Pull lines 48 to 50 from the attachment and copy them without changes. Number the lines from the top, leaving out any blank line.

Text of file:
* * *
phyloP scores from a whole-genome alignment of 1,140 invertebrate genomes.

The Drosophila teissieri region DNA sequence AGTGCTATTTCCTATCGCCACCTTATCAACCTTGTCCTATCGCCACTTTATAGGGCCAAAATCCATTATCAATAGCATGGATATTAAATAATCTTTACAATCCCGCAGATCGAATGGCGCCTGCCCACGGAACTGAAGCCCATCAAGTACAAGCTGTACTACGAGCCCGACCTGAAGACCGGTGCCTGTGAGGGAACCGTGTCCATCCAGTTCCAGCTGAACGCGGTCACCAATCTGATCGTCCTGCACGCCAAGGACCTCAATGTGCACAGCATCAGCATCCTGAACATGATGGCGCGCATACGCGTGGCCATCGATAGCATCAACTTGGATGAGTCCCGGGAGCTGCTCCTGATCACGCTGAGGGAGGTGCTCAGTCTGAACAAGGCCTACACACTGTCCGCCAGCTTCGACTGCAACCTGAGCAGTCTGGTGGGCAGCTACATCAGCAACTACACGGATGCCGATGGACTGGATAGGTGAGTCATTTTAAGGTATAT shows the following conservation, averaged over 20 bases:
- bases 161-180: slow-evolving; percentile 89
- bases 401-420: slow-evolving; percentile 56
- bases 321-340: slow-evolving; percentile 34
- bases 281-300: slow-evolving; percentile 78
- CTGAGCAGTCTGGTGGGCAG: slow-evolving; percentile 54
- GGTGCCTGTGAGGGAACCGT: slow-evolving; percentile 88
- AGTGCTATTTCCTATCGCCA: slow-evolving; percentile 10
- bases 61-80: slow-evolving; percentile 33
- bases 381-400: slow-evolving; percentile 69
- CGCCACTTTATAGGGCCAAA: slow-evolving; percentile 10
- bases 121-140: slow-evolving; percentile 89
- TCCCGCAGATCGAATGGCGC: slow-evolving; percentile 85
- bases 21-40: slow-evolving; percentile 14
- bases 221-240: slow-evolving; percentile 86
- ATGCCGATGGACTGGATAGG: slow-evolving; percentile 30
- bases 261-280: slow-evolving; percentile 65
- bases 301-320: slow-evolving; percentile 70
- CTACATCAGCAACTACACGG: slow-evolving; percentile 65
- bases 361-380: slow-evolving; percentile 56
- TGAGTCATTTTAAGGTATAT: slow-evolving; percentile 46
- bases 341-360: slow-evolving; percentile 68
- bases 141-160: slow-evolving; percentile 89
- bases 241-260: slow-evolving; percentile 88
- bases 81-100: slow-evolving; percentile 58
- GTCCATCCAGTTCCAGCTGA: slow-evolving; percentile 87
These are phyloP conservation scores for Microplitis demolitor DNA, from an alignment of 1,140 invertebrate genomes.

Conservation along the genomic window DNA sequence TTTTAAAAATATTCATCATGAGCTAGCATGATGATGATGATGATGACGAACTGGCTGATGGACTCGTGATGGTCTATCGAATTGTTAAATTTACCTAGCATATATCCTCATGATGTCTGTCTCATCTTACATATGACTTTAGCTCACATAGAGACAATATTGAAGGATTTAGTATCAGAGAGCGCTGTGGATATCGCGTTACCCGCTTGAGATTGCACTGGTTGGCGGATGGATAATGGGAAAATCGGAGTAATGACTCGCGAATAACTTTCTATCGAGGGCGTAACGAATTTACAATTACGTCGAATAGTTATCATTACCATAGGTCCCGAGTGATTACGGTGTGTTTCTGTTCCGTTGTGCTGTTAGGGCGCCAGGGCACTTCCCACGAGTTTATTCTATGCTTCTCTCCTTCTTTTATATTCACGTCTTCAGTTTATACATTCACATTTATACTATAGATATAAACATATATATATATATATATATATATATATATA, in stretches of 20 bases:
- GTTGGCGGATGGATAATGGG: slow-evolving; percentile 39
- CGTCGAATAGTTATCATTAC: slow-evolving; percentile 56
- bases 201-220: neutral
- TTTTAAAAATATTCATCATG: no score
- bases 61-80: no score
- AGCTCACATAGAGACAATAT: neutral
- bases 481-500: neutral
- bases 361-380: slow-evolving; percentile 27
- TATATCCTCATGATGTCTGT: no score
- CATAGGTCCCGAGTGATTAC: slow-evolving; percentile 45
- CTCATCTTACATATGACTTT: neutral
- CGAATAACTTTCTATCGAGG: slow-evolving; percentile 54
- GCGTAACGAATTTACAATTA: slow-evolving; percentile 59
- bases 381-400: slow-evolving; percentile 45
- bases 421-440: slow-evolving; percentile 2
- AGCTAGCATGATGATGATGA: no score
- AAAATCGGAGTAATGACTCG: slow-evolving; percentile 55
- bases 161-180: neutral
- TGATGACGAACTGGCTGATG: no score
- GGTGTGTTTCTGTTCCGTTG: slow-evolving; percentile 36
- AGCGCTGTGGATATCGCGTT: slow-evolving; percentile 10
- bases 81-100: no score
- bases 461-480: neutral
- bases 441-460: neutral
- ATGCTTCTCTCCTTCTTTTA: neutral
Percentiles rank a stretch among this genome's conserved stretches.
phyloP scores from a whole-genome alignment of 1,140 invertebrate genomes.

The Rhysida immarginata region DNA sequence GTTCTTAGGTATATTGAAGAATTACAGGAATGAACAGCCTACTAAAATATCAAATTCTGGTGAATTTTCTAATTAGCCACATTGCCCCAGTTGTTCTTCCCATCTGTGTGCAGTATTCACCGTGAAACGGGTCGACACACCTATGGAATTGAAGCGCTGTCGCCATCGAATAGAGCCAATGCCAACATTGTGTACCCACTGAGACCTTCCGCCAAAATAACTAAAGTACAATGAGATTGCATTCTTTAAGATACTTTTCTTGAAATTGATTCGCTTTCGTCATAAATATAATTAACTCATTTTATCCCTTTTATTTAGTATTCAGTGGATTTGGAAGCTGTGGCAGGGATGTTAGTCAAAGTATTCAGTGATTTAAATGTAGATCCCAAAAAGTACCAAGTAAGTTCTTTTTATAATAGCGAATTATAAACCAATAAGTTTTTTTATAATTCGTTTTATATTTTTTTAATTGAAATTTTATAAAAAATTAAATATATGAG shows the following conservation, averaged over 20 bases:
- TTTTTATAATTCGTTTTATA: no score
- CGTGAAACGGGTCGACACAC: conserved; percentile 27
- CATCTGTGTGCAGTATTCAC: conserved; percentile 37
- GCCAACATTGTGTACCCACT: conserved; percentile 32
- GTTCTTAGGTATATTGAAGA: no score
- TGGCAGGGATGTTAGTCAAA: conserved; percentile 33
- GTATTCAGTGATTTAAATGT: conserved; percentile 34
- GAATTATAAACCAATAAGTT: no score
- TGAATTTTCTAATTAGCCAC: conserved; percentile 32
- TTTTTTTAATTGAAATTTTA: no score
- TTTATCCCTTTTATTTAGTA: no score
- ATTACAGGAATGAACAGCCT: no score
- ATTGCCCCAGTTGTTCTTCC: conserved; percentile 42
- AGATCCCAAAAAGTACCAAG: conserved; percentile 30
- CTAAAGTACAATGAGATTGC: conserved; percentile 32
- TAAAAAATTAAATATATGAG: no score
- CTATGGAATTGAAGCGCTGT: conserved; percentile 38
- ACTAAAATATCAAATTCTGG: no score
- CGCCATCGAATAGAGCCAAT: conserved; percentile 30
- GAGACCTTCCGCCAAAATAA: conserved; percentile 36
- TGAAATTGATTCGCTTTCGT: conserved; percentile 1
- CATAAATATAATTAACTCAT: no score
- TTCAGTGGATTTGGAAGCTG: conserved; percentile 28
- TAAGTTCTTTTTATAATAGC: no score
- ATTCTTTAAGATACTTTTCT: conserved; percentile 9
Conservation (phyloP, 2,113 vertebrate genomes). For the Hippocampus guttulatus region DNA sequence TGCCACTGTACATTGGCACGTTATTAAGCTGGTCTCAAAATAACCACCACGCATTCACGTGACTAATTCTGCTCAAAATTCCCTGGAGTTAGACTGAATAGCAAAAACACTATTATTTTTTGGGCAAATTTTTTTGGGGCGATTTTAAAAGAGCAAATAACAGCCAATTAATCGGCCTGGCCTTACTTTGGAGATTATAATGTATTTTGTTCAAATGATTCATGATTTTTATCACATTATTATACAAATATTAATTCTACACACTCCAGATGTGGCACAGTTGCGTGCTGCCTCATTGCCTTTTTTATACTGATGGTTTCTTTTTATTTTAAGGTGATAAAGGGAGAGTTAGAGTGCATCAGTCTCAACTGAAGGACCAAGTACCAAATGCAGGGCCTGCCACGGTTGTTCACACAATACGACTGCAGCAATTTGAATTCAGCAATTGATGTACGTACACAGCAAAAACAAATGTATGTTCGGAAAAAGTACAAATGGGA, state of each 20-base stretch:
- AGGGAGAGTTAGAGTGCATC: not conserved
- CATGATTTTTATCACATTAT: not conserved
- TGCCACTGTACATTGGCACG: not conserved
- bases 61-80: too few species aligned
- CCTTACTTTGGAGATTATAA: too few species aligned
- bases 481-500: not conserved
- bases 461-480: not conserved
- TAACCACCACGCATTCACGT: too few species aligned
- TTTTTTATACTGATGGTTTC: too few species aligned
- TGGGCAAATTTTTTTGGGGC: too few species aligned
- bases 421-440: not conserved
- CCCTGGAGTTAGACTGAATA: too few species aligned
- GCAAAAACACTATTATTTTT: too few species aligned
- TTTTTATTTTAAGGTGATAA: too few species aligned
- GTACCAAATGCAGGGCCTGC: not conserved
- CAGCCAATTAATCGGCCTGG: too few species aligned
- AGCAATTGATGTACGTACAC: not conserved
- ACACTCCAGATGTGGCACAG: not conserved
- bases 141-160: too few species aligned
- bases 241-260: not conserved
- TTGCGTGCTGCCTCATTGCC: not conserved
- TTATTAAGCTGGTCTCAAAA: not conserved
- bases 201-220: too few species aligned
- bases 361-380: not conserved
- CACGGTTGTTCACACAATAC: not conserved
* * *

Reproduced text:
- TGATGACGAACTGGCTGATG: no score
- GGTGTGTTTCTGTTCCGTTG: slow-evolving; percentile 36
- AGCGCTGTGGATATCGCGTT: slow-evolving; percentile 10